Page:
A Few Haves… And Many Have Nots

MRIslas-Photo_smweb.jpgIn a 10-19-15 Washington Post column, Jay Matthews focused on Failing our Brightest Kids, by Checker Finn and Brandon Wright, and he acknowledges that our nation must improve the identification and service of high-potential students, particularly those from disadvantaged and other under-represented populations. We agree.

But Matthews’ worrisome comments seem to say that because gifted education has been under the radar and under-studied, we should simply take it off the agenda. Doing so would only compound the problem. Mathews acknowledges that we know little about our high-ability students who go unserved because of their socioeconomic status. This inequity results from a lack of focus from policymakers on capturing the data, which helps drive their neglect.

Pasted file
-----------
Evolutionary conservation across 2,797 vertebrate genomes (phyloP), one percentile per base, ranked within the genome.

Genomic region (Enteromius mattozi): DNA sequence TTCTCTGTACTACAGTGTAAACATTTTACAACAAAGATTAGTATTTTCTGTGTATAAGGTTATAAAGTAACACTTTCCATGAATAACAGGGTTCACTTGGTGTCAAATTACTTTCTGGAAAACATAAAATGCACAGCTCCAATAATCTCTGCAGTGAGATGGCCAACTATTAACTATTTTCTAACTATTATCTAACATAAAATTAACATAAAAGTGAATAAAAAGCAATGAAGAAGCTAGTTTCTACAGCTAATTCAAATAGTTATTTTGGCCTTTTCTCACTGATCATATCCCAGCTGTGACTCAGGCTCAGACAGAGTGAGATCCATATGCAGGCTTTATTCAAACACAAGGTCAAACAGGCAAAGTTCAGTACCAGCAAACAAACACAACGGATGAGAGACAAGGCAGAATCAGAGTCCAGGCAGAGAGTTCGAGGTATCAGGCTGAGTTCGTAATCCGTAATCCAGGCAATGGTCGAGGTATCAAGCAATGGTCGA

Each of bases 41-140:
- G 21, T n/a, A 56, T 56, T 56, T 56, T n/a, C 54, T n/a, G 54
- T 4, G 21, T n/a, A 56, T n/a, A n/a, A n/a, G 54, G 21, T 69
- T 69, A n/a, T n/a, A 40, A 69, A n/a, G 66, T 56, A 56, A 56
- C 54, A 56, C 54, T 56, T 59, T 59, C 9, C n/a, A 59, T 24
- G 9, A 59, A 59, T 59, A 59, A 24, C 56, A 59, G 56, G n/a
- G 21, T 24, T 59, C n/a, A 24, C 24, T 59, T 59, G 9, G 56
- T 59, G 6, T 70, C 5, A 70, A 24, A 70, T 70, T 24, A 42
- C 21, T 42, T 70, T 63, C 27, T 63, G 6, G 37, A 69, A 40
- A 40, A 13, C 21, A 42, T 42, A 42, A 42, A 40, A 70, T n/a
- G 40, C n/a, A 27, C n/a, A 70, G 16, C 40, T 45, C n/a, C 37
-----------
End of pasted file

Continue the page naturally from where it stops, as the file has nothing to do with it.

The result is what Mathews finds most compelling—a slight to bright low-income children who are under- achievers. Because most of the decisions on identifying and serving these students fall to school districts, the reality is that we have a nation of few haves—primarily in affluent areas—and many have-nots.

Reversing this neglect starts with transparency and a commitment to identifying and serving the gifted and talented!